Bond issue proponents talk about the middle school

Greene County Middle School, built in 1921

Most of the conversation about the $21.48 million bond issue on the ballot for a special election April 3 in the Greene County school district has been on the proposed new high school and adjacent regional academy.

Members of the Our Kids, Our Future – Greene County committee and school superintendent Tim Christensen say the new construction isn’t the compelling need for the project. “The issue starts with the middle school. That building needs to be updated. It just doesn’t work as a school any more, and after looking at all the options, the best choice is what we’re talking about – building a new high school and moving middle schoolers to the current high school,” Christensen said.

If the bond issue is approved, the district would move students in grades 5-8 out of the 1921 building on W. Harrison St to the 1966 high school on the south side of Jefferson. The bond issue includes $1.7 million for work at the high school, including secure entrances, work in the gymnasium to make it suitable for middle school competitions, and repurposing space for the district’s administrative offices.

The school board would “decommission” the 1921 building, not tear it down.

Sid Jones and Chris Deal, the pair who first proposed the entire project, say there are many similar school buildings around the state that have been renovated into condos and apartments. One of the closer ones is the old Roosevelt school in Ames. Built in 1924 as an elementary school near downtown Ames, the building now is home to 20 condos known as “The Roosevelt”. Click here to see photos.

Several developers have already asked for floor plans of the building in anticipation of it becoming available for a housing project, Jones said.

“We’ve got a lot of opportunity with our [building]. It’s a wonderful location, close to a lot of services, “ Deal said.

He explained that developers have an advantage in tackling such projects because they’re eligible for historic tax credits schools can’t access. He said that if Pillar Technology opens a Jefferson location, there will be a demand for housing.

The decision to decommission the 1921 school was made after OPN Architects did an assessment of the building and provided cost estimates to bring it up to current codes. While teachers and students have talked about cramped classrooms and the lack of a cafeteria, OPN architects focused primarily on handicap accessibility, stairs, restrooms, and the condition of the lowest level of the building. Addressing interior structural, finish, mechanical and electrical deficiencies, as well as installing fire suppression to bring the building up to code would cost $5 million.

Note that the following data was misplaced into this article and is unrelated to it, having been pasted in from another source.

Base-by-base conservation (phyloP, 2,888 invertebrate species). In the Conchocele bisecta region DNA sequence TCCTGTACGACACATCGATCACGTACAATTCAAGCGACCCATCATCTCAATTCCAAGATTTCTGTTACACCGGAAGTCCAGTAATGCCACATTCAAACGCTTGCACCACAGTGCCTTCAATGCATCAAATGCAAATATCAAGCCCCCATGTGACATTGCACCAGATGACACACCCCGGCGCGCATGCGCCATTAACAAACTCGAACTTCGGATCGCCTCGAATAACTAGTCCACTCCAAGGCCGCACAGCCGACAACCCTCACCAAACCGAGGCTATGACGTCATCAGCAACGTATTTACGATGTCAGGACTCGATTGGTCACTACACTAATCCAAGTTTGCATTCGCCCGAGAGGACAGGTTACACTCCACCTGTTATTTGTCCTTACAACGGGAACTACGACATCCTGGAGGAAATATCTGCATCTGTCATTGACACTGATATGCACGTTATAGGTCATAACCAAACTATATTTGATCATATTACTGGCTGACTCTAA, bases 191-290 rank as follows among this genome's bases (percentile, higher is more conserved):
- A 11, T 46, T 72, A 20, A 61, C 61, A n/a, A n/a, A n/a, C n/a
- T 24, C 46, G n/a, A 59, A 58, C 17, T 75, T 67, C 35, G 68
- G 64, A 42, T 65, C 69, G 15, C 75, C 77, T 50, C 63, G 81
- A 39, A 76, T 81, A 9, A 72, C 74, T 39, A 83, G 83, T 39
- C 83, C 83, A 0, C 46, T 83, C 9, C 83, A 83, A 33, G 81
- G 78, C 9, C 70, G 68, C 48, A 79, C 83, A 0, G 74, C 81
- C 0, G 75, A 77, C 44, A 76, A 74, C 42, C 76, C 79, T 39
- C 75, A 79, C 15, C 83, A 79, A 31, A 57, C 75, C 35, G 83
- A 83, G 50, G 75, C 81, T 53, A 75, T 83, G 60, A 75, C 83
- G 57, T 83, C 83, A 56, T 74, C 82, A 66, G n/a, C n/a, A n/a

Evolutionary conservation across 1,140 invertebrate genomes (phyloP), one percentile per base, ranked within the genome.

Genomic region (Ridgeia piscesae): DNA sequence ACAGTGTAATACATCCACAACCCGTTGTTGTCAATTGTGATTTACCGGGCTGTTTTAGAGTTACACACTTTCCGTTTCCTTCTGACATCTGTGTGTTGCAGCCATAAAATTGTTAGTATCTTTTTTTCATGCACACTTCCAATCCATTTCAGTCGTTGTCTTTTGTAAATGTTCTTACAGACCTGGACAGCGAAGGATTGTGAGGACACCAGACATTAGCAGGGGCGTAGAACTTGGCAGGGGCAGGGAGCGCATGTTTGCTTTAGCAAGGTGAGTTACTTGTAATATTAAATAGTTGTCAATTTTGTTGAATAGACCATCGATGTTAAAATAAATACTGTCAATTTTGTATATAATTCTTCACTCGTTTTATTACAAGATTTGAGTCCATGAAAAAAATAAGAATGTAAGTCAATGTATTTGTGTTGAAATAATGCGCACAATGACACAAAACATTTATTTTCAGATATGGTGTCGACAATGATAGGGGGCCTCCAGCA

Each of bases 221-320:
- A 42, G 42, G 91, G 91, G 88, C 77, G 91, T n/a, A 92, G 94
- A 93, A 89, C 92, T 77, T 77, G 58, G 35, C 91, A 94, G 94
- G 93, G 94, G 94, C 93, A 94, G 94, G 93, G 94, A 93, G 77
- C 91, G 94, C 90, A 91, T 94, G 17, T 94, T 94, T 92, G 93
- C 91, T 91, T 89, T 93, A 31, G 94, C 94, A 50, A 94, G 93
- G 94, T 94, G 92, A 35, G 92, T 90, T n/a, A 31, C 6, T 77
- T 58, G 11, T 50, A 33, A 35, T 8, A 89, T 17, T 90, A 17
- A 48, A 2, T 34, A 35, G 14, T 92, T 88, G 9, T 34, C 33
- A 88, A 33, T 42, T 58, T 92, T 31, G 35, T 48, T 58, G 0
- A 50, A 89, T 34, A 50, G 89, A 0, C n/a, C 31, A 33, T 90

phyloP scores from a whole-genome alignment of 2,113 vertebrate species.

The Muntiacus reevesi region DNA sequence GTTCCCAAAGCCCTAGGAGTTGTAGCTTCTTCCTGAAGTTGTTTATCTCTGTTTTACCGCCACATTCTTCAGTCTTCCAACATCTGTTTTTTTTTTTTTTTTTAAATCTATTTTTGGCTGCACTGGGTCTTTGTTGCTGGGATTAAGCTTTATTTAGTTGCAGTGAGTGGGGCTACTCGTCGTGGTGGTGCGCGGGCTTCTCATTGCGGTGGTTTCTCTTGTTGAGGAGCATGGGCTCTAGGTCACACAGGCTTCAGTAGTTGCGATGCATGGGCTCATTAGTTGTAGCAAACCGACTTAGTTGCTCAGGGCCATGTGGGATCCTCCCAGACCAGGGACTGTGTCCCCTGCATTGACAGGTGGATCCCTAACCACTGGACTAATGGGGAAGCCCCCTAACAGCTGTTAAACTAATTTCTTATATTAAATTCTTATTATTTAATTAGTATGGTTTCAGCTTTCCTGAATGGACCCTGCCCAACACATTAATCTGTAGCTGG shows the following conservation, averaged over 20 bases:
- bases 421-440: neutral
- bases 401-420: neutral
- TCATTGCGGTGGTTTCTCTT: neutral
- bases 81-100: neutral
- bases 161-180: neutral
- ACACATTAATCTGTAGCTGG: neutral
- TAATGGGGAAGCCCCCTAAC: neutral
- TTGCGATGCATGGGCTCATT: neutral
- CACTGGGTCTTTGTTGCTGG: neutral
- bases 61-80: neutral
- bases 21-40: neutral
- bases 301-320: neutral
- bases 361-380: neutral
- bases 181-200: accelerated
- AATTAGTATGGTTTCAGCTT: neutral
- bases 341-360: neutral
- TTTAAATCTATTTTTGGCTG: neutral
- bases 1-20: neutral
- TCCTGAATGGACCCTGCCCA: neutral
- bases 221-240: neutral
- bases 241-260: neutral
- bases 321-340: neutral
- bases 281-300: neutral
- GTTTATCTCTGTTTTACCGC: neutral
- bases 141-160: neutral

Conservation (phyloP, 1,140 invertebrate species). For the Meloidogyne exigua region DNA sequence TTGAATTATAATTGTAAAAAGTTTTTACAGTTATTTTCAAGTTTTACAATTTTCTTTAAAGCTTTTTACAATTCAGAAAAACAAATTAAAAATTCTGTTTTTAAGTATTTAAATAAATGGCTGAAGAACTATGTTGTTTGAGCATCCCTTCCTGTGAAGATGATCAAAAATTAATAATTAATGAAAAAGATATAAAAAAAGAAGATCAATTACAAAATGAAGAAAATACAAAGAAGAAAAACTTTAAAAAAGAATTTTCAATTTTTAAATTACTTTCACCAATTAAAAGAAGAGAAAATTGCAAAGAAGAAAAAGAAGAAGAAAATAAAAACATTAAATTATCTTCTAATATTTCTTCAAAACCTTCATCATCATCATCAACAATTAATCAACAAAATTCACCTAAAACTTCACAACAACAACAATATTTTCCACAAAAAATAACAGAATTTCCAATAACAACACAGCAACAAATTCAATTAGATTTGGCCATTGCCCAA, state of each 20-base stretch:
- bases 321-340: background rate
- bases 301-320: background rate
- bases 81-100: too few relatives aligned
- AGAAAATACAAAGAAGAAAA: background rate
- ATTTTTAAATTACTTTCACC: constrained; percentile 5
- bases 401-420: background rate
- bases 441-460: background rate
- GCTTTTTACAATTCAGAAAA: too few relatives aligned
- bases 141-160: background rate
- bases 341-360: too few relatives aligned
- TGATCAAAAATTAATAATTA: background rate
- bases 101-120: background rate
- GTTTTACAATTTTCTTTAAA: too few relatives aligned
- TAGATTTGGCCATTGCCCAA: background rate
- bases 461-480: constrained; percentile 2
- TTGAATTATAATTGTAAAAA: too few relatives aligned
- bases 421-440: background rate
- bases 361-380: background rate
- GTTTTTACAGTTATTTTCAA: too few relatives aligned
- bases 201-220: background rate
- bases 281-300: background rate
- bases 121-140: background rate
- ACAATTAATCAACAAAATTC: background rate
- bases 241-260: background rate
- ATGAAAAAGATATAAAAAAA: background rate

The building still wouldn’t provide a 21st century learning environment, with flexible space for collaborative learning and the use of technology.

The wheelchair lift  takes up nearly the entire width of the stairway. 

Peg Raney, a co-chair of the Our Kids, Our Future committee, taught several years in the middle school. For her, having a school all on one level and easily accessed by students with special physical needs, is very important. She tells of students missing 10 minutes of class every day because of needing to use the wheelchair lift to get from floor to floor. The lift takes up nearly the entire stairwell, and can’t be used while other students are passing in the hallways. Students who need the lift leave class early or arrive late. “It’s necessary, not just something on a wish list, to have an accessible building,” Raney said.

The move to the current high school would give middle school students 40 percent larger classrooms than what they have now. Christensen explains the need for more space.

Current middle school classroom

“Education isn’t what it was years ago. Desks aren’t all in rows and the teacher doesn’t stand in front lecturing the entire time,” he said. “There might be 10 minutes of instruction and then students break into groups.”

He described a 21st century classroom as having several seating options and flexibility in furniture placement. He said modern workplaces have changed and classrooms need to, also. “School isn’t anything like the ‘real world’ the way we’ve been doing it. Adult workplaces aren’t all in rows. Our kids will be better prepared for success if we get them ready for their future work environment,” he said.

21st century learning space

If the bond issue is approved, the work at the current high school would allow the district to vacate its central offices at the former south grade school, now called the administrative building. The non-profit Greene County Early Learning Center leases most of the classrooms there; the building would be sold to the ELC at a nominal cost.

Jones, a banker, acknowledges that owning the building would be a big step for the Early Learning Center. He suggested that local industries “need to recognize the importance of child care in drawing families,” and those industries could play a role in the sustainability of the ELC.


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